The best bed in late medieval France. Pierre Salmon, Réponse à Charles VI et Lamentations, France (Paris), 1409 Paris, BnF, département des Manuscrits, Français 23279 fol. 19. Image Source: Bibliothèque nationale de France.
I recently saw a strange episode of the series Afraid of the Dark on the History Channel. It was all about medieval sleep patterns and highwaymen who haunted the roads between hamlets at night. It described a custom called 'shutting in,' where people in the English town of Dartmoor during the Middle Ages would shutter their windows, bar their doors and lock up to prevent bandits from breaking in while they slept. The show opened with a brooding speculation on what life must have been like before electric light:
There is a transcript of the show (including transcriptions of advertisements) here. One of the things that really struck me was the claim that people did not sleep right through the night the way we do. They slept in two parts: 'first sleep' (also called 'dead sleep,' 'beauty sleep,' or 'early slumber') and 'second sleep' (or 'light sleep'). They did this because of the lack of technology as well as lifestyle. After hard days of manual labour, people fell into bed when the sun set. They only had the strength for socializing, discussions and contemplation after they had slept for a few hours. The show suggested that when people went visiting between first and second sleep, they often fell prey to robbers on the unlit roads.Go back to a time before the invention of artificial light and experience a world petrified in the pitch of darkness...when fear ruled the night. Throughout the ages, real and imagined terror existed in the absence of light, and nightime was anything but relaxing. Our predecessors cowered in caves to keep from being eaten alive. During the Middle Ages, brutal bandits went on the prowl and roadside ditches became death traps. Also in years past, the devil, werewolves and vampires were staunchly believed to stalk the night. With no artificial light, the black night sky of Galileo's gaze could illuminate every star without a telescope.
This is one of those tangible little domestic details that, when we stop and think about it, suddenly makes life from several hundred years ago much more immediate. I was curious whether the show's claims had any historical substance. These details on medieval sleep patterns and nocturnal behaviour are confirmed in a Guardian review of Roger Ekirch's 2005 book on how people used to sleep: At Day's Close: Night in Times Past. Wiki has an entry on segmented sleep here.
It turns out there is a blog on Dartmoor called Legendary Dartmoor, and the blogger served as a consultant on the History Channel show. He tells his side of how the show was produced here. There is a blog entry on how people slept, and what their beds were like during the Middle Ages, here. Contrary to the picture above, most people slept on insect-infested sacks filled with straw, wool or feathers. Beds were extremely valuable. The blogger at Old and Interesting explains how wills are the main historical sources which inform us what kind of beds people from different social classes owned, and how much beds and bedclothes cost.
The beautiful late Gothic stove (1502) and private chambers of the Archbishop of Salzburg. Image Source: © Lessing Photo Archive.
Barring a few monasteries, some castles, churches and crypts, and a disturbing farmhouse I will blog about on another day, the only preserved medieval rooms I have personally entered were in the Archbishop's sumptuous quarters at the tippy-top of the Fortress Hohensalzburg in Salzburg, Austria. I'll never forget the arduous climb up to the top level, which opened into painted chambers that included a beautiful enameled stove. The room also had a private toilet built into a stone structure outcropping from the building. This was remarkably rare in medieval times. The toilet had an open hole poised over the foot of the Fortress, far below. There are more photos of this room in Hohensalzburg here.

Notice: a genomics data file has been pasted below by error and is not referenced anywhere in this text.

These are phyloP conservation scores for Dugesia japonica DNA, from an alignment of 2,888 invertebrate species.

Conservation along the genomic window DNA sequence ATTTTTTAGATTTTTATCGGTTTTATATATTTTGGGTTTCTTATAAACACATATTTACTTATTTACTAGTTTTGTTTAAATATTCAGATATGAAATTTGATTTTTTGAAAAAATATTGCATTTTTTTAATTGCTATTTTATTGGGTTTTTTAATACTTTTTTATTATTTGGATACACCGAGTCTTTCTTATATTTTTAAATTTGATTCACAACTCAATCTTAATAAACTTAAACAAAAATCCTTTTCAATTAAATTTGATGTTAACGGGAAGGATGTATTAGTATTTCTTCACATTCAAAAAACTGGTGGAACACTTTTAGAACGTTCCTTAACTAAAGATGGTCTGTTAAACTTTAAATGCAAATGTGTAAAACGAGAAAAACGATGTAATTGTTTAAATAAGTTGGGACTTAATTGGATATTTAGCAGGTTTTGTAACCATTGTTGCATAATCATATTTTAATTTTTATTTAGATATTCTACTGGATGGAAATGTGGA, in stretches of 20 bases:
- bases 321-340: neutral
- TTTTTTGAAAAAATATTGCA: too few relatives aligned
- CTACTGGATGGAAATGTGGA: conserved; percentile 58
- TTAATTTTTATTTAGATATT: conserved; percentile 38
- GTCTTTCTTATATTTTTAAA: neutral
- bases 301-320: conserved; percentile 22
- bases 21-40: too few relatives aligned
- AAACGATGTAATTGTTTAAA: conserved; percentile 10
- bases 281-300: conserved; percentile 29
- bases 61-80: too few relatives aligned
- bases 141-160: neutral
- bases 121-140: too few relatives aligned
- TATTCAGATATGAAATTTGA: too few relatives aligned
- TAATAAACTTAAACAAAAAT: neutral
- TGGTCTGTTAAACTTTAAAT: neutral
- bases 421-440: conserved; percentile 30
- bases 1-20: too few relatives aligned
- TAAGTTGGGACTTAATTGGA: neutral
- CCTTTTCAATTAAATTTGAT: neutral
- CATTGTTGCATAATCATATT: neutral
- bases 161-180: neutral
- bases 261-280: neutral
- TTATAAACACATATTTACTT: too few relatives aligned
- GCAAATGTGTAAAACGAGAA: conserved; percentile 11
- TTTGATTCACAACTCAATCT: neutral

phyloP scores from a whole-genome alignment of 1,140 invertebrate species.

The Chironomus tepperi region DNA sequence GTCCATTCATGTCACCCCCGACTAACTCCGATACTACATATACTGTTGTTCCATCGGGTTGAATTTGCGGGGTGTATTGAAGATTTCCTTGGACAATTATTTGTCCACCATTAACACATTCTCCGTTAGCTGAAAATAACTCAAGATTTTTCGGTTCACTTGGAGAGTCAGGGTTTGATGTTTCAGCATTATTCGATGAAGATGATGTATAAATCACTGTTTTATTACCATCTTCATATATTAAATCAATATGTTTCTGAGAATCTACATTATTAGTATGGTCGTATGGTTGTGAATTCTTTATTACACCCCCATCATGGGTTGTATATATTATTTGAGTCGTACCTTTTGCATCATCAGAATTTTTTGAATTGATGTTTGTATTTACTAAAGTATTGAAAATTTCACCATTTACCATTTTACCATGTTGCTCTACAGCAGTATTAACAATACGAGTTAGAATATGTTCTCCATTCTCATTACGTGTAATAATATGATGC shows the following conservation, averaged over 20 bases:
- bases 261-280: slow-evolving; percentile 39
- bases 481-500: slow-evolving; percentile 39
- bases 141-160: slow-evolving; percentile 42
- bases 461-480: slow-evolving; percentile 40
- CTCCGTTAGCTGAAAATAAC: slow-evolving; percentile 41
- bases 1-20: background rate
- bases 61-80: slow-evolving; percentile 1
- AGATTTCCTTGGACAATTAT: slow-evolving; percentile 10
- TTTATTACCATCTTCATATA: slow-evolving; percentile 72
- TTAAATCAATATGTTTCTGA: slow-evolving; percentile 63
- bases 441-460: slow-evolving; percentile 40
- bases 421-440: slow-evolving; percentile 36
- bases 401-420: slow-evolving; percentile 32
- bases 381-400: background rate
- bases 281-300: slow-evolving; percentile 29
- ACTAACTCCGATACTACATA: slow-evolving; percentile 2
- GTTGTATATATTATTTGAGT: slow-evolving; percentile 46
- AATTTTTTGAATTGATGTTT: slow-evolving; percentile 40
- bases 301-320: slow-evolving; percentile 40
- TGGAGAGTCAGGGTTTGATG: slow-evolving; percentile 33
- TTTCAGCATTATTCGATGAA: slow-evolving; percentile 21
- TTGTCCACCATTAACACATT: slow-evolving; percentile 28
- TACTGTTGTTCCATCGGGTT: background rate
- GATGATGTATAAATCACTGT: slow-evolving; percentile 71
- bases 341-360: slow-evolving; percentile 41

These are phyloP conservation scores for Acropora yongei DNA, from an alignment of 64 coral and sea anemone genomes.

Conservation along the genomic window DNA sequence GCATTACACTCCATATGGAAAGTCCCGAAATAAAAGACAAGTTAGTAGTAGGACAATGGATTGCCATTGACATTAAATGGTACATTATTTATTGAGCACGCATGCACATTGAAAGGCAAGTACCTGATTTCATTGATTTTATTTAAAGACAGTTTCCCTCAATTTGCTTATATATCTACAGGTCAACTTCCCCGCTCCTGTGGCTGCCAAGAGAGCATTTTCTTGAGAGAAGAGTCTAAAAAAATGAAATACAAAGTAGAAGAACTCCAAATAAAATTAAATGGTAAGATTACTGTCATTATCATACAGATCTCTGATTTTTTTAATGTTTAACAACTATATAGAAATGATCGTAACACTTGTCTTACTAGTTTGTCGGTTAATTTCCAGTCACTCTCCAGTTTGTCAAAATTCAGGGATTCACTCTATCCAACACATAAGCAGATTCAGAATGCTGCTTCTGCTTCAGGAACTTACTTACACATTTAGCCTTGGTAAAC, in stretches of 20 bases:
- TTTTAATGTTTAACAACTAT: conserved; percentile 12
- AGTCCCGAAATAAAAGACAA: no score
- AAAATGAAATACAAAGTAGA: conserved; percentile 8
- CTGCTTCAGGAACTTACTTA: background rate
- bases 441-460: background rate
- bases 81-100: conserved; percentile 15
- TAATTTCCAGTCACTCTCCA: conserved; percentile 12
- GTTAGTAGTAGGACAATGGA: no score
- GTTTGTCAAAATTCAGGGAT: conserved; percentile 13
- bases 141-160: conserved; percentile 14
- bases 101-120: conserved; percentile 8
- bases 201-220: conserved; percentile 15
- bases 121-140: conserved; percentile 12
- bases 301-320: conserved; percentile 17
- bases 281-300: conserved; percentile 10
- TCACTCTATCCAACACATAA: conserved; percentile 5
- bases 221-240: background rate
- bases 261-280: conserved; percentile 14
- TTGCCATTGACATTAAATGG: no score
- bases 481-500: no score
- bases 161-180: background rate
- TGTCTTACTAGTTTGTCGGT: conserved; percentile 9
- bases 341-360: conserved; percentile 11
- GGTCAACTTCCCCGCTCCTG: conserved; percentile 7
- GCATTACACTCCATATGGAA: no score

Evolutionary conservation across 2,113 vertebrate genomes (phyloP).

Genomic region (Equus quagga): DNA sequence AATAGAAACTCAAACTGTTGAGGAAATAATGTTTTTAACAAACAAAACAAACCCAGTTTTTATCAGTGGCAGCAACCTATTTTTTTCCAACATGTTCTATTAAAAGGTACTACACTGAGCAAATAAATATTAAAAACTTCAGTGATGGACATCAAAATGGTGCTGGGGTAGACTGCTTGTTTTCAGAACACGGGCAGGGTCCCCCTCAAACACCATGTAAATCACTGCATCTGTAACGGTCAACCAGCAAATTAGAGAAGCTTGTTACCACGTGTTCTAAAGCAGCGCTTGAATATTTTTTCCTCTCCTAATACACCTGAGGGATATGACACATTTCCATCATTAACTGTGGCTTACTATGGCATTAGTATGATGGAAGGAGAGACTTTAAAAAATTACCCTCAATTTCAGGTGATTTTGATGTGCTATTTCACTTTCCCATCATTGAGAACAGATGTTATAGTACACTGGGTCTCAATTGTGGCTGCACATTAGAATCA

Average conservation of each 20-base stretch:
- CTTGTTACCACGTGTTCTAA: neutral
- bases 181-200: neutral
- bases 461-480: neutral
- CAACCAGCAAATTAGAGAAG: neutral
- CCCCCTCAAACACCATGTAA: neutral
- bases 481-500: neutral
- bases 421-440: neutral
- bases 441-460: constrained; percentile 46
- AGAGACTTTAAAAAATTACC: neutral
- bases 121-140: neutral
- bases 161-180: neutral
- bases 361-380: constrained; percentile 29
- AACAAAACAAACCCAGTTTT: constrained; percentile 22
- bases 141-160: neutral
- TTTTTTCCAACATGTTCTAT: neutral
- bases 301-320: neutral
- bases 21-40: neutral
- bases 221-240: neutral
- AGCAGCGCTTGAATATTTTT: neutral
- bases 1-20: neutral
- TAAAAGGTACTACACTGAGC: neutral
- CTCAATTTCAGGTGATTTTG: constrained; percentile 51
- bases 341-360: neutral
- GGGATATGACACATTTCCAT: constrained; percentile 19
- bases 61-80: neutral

16th century oak staircase, from a house in Morlaix, Brittany, France, Museum no. A.8.1909. Image Source: V&A.
The Victoria and Albert Museum in London has a new Medieval and Renaissance Gallery which opened on December 2, 2009. This Gallery presents artifacts dated from 300 to 1600 CE; a sampler of the objects in the Gallery is here. The sampler includes a whole 16th century French oak staircase, which shows what house interiors were like. The Gallery also runs a blog, entitled Past, Present and Future. There's a Telegraph review of this exhibition here. The Times reviewed it here, and the Guardian review is here, with a video of the exhibits here.
Watercolour (undated) showing an additional floor inserted into 33 Rue du Mur, Morlaix, France. Image Source: V&A.
Outside view of houses with staircases built in this style. View of La Grand'Rue, Morlaix. Watercolour by Suzanne Guéguen (1958). Supplied by Musée de Morlaix. Image Source: V&A.
The V&A preserves the only examples of common clothing and furniture from the medieval and early Renaissance periods that I've ever seen. I couldn't find images of the artifacts from the earlier Middle Ages. There is a photo of a bed dating from 1590, which was originally in the Inn at Ware, Hertfordshire, weirdly positioned in a modern setting in one of the galleries; a video about the bed is online here. The V&A clothing galleries literally let you walk past an array of fashions from the 17th century right up to the present day. The latest addition in the gallery when I saw it was a Juicy Couture pink velour tracksuit, which prompted the person with me to say, "Basically, we've reached the end of civilization."